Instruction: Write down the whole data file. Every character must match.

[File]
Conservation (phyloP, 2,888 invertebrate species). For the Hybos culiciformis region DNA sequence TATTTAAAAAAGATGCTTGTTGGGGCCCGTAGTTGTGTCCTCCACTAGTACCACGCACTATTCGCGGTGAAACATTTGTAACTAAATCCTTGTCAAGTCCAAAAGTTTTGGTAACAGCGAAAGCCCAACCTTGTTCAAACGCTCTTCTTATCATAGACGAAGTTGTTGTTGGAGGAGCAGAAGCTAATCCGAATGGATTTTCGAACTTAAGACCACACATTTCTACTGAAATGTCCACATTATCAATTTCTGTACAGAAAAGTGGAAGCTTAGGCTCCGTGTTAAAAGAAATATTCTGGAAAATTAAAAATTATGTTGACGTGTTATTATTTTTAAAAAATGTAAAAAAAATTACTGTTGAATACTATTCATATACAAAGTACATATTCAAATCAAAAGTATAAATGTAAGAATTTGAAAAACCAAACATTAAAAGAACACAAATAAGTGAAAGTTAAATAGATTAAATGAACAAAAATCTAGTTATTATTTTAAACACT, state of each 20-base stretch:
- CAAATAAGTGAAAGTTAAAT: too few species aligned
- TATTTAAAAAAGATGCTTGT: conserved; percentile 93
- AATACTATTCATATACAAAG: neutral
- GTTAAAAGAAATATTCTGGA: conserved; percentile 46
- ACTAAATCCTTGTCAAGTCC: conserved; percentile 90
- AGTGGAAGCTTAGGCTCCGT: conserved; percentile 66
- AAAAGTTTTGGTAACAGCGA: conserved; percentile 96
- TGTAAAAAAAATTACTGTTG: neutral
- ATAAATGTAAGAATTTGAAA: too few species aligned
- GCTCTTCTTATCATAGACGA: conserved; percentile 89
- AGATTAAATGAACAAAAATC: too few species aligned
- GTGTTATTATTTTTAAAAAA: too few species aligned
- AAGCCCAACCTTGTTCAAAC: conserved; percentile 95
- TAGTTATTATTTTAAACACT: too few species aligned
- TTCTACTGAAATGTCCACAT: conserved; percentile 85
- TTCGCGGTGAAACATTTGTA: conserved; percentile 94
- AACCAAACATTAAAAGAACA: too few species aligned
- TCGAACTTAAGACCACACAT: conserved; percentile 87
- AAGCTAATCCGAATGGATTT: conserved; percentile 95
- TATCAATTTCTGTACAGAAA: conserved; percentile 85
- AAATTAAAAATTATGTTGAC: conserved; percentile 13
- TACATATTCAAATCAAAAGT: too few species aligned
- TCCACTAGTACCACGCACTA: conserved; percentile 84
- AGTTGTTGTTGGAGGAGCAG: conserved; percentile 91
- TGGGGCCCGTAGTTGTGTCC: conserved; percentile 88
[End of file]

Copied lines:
Conservation (phyloP, 2,888 invertebrate species). For the Hybos culiciformis region DNA sequence TATTTAAAAAAGATGCTTGTTGGGGCCCGTAGTTGTGTCCTCCACTAGTACCACGCACTATTCGCGGTGAAACATTTGTAACTAAATCCTTGTCAAGTCCAAAAGTTTTGGTAACAGCGAAAGCCCAACCTTGTTCAAACGCTCTTCTTATCATAGACGAAGTTGTTGTTGGAGGAGCAGAAGCTAATCCGAATGGATTTTCGAACTTAAGACCACACATTTCTACTGAAATGTCCACATTATCAATTTCTGTACAGAAAAGTGGAAGCTTAGGCTCCGTGTTAAAAGAAATATTCTGGAAAATTAAAAATTATGTTGACGTGTTATTATTTTTAAAAAATGTAAAAAAAATTACTGTTGAATACTATTCATATACAAAGTACATATTCAAATCAAAAGTATAAATGTAAGAATTTGAAAAACCAAACATTAAAAGAACACAAATAAGTGAAAGTTAAATAGATTAAATGAACAAAAATCTAGTTATTATTTTAAACACT, state of each 20-base stretch:
- CAAATAAGTGAAAGTTAAAT: too few species aligned
- TATTTAAAAAAGATGCTTGT: conserved; percentile 93
- AATACTATTCATATACAAAG: neutral
- GTTAAAAGAAATATTCTGGA: conserved; percentile 46
- ACTAAATCCTTGTCAAGTCC: conserved; percentile 90
- AGTGGAAGCTTAGGCTCCGT: conserved; percentile 66
- AAAAGTTTTGGTAACAGCGA: conserved; percentile 96
- TGTAAAAAAAATTACTGTTG: neutral
- ATAAATGTAAGAATTTGAAA: too few species aligned
- GCTCTTCTTATCATAGACGA: conserved; percentile 89
- AGATTAAATGAACAAAAATC: too few species aligned
- GTGTTATTATTTTTAAAAAA: too few species aligned
- AAGCCCAACCTTGTTCAAAC: conserved; percentile 95
- TAGTTATTATTTTAAACACT: too few species aligned
- TTCTACTGAAATGTCCACAT: conserved; percentile 85
- TTCGCGGTGAAACATTTGTA: conserved; percentile 94
- AACCAAACATTAAAAGAACA: too few species aligned
- TCGAACTTAAGACCACACAT: conserved; percentile 87
- AAGCTAATCCGAATGGATTT: conserved; percentile 95
- TATCAATTTCTGTACAGAAA: conserved; percentile 85
- AAATTAAAAATTATGTTGAC: conserved; percentile 13
- TACATATTCAAATCAAAAGT: too few species aligned
- TCCACTAGTACCACGCACTA: conserved; percentile 84
- AGTTGTTGTTGGAGGAGCAG: conserved; percentile 91
- TGGGGCCCGTAGTTGTGTCC: conserved; percentile 88